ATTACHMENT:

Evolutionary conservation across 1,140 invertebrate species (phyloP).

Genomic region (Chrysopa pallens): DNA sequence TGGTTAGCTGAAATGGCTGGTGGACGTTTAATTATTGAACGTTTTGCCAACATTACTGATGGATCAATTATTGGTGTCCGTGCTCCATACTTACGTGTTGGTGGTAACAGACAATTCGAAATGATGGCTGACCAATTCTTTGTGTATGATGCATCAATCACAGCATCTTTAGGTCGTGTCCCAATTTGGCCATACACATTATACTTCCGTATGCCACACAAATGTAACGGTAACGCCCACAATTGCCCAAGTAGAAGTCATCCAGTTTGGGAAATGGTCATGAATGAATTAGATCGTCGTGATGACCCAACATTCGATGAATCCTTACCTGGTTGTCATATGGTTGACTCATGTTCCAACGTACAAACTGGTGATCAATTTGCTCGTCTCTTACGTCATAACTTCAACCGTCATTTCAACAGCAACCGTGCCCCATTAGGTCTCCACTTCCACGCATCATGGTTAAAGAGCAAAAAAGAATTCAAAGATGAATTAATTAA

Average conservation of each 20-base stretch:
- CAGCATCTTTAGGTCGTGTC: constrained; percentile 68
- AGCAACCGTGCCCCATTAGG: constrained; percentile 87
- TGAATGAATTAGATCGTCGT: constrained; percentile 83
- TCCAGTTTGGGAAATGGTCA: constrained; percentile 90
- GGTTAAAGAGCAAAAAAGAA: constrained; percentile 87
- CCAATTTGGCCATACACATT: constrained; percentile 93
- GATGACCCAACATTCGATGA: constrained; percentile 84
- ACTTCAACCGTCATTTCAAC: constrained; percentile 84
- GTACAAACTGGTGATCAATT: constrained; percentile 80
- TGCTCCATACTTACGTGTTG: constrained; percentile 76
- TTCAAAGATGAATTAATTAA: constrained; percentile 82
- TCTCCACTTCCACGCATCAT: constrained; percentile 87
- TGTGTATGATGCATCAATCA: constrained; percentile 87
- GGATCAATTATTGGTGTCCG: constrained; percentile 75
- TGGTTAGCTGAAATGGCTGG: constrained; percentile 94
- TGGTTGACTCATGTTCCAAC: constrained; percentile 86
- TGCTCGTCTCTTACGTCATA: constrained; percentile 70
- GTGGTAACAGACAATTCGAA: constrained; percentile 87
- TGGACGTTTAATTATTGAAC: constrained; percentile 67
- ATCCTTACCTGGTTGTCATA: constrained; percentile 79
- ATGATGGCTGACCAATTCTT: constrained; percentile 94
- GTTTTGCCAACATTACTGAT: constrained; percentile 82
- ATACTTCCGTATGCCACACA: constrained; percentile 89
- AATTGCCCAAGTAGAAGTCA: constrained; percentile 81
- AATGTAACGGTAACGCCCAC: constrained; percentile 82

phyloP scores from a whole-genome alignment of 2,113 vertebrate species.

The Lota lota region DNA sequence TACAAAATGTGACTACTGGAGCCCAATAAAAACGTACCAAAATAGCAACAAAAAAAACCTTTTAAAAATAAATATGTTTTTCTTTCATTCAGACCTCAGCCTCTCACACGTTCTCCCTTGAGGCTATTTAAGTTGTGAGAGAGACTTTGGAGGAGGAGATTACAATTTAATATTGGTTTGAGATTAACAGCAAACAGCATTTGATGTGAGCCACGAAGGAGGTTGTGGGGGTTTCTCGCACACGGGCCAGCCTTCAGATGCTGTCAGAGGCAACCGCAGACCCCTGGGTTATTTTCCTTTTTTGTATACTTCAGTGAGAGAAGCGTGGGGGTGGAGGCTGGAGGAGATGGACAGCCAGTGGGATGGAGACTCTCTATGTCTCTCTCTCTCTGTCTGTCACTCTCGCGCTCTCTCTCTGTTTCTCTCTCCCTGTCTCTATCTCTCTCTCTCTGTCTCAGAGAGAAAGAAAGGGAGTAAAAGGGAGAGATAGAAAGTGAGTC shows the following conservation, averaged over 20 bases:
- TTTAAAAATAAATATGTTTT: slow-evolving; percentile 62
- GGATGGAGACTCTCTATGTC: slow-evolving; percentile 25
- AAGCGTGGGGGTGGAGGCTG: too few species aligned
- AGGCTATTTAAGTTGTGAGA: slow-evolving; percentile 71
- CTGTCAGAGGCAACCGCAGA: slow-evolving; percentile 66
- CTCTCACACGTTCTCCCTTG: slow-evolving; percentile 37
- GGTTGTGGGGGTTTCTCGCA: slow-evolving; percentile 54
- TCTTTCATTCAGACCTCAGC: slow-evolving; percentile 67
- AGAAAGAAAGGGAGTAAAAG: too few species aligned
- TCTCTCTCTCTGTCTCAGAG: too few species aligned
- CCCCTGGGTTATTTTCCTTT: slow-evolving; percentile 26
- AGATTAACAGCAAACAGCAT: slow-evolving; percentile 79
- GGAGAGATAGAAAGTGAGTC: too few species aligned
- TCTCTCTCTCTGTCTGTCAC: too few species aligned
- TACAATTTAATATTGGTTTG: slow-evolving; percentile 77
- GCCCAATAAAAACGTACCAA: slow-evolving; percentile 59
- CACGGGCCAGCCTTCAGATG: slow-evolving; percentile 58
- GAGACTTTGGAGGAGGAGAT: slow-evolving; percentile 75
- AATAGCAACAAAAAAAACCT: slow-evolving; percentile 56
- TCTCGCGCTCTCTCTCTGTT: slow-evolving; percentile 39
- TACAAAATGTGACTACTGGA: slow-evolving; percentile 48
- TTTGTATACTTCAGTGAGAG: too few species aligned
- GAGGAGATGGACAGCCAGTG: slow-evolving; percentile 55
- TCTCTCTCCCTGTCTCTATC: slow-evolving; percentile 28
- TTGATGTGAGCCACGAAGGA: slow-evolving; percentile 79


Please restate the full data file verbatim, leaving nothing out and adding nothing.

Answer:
Evolutionary conservation across 1,140 invertebrate species (phyloP).

Genomic region (Chrysopa pallens): DNA sequence TGGTTAGCTGAAATGGCTGGTGGACGTTTAATTATTGAACGTTTTGCCAACATTACTGATGGATCAATTATTGGTGTCCGTGCTCCATACTTACGTGTTGGTGGTAACAGACAATTCGAAATGATGGCTGACCAATTCTTTGTGTATGATGCATCAATCACAGCATCTTTAGGTCGTGTCCCAATTTGGCCATACACATTATACTTCCGTATGCCACACAAATGTAACGGTAACGCCCACAATTGCCCAAGTAGAAGTCATCCAGTTTGGGAAATGGTCATGAATGAATTAGATCGTCGTGATGACCCAACATTCGATGAATCCTTACCTGGTTGTCATATGGTTGACTCATGTTCCAACGTACAAACTGGTGATCAATTTGCTCGTCTCTTACGTCATAACTTCAACCGTCATTTCAACAGCAACCGTGCCCCATTAGGTCTCCACTTCCACGCATCATGGTTAAAGAGCAAAAAAGAATTCAAAGATGAATTAATTAA

Average conservation of each 20-base stretch:
- CAGCATCTTTAGGTCGTGTC: constrained; percentile 68
- AGCAACCGTGCCCCATTAGG: constrained; percentile 87
- TGAATGAATTAGATCGTCGT: constrained; percentile 83
- TCCAGTTTGGGAAATGGTCA: constrained; percentile 90
- GGTTAAAGAGCAAAAAAGAA: constrained; percentile 87
- CCAATTTGGCCATACACATT: constrained; percentile 93
- GATGACCCAACATTCGATGA: constrained; percentile 84
- ACTTCAACCGTCATTTCAAC: constrained; percentile 84
- GTACAAACTGGTGATCAATT: constrained; percentile 80
- TGCTCCATACTTACGTGTTG: constrained; percentile 76
- TTCAAAGATGAATTAATTAA: constrained; percentile 82
- TCTCCACTTCCACGCATCAT: constrained; percentile 87
- TGTGTATGATGCATCAATCA: constrained; percentile 87
- GGATCAATTATTGGTGTCCG: constrained; percentile 75
- TGGTTAGCTGAAATGGCTGG: constrained; percentile 94
- TGGTTGACTCATGTTCCAAC: constrained; percentile 86
- TGCTCGTCTCTTACGTCATA: constrained; percentile 70
- GTGGTAACAGACAATTCGAA: constrained; percentile 87
- TGGACGTTTAATTATTGAAC: constrained; percentile 67
- ATCCTTACCTGGTTGTCATA: constrained; percentile 79
- ATGATGGCTGACCAATTCTT: constrained; percentile 94
- GTTTTGCCAACATTACTGAT: constrained; percentile 82
- ATACTTCCGTATGCCACACA: constrained; percentile 89
- AATTGCCCAAGTAGAAGTCA: constrained; percentile 81
- AATGTAACGGTAACGCCCAC: constrained; percentile 82

phyloP scores from a whole-genome alignment of 2,113 vertebrate species.

The Lota lota region DNA sequence TACAAAATGTGACTACTGGAGCCCAATAAAAACGTACCAAAATAGCAACAAAAAAAACCTTTTAAAAATAAATATGTTTTTCTTTCATTCAGACCTCAGCCTCTCACACGTTCTCCCTTGAGGCTATTTAAGTTGTGAGAGAGACTTTGGAGGAGGAGATTACAATTTAATATTGGTTTGAGATTAACAGCAAACAGCATTTGATGTGAGCCACGAAGGAGGTTGTGGGGGTTTCTCGCACACGGGCCAGCCTTCAGATGCTGTCAGAGGCAACCGCAGACCCCTGGGTTATTTTCCTTTTTTGTATACTTCAGTGAGAGAAGCGTGGGGGTGGAGGCTGGAGGAGATGGACAGCCAGTGGGATGGAGACTCTCTATGTCTCTCTCTCTCTGTCTGTCACTCTCGCGCTCTCTCTCTGTTTCTCTCTCCCTGTCTCTATCTCTCTCTCTCTGTCTCAGAGAGAAAGAAAGGGAGTAAAAGGGAGAGATAGAAAGTGAGTC shows the following conservation, averaged over 20 bases:
- TTTAAAAATAAATATGTTTT: slow-evolving; percentile 62
- GGATGGAGACTCTCTATGTC: slow-evolving; percentile 25
- AAGCGTGGGGGTGGAGGCTG: too few species aligned
- AGGCTATTTAAGTTGTGAGA: slow-evolving; percentile 71
- CTGTCAGAGGCAACCGCAGA: slow-evolving; percentile 66
- CTCTCACACGTTCTCCCTTG: slow-evolving; percentile 37
- GGTTGTGGGGGTTTCTCGCA: slow-evolving; percentile 54
- TCTTTCATTCAGACCTCAGC: slow-evolving; percentile 67
- AGAAAGAAAGGGAGTAAAAG: too few species aligned
- TCTCTCTCTCTGTCTCAGAG: too few species aligned
- CCCCTGGGTTATTTTCCTTT: slow-evolving; percentile 26
- AGATTAACAGCAAACAGCAT: slow-evolving; percentile 79
- GGAGAGATAGAAAGTGAGTC: too few species aligned
- TCTCTCTCTCTGTCTGTCAC: too few species aligned
- TACAATTTAATATTGGTTTG: slow-evolving; percentile 77
- GCCCAATAAAAACGTACCAA: slow-evolving; percentile 59
- CACGGGCCAGCCTTCAGATG: slow-evolving; percentile 58
- GAGACTTTGGAGGAGGAGAT: slow-evolving; percentile 75
- AATAGCAACAAAAAAAACCT: slow-evolving; percentile 56
- TCTCGCGCTCTCTCTCTGTT: slow-evolving; percentile 39
- TACAAAATGTGACTACTGGA: slow-evolving; percentile 48
- TTTGTATACTTCAGTGAGAG: too few species aligned
- GAGGAGATGGACAGCCAGTG: slow-evolving; percentile 55
- TCTCTCTCCCTGTCTCTATC: slow-evolving; percentile 28
- TTGATGTGAGCCACGAAGGA: slow-evolving; percentile 79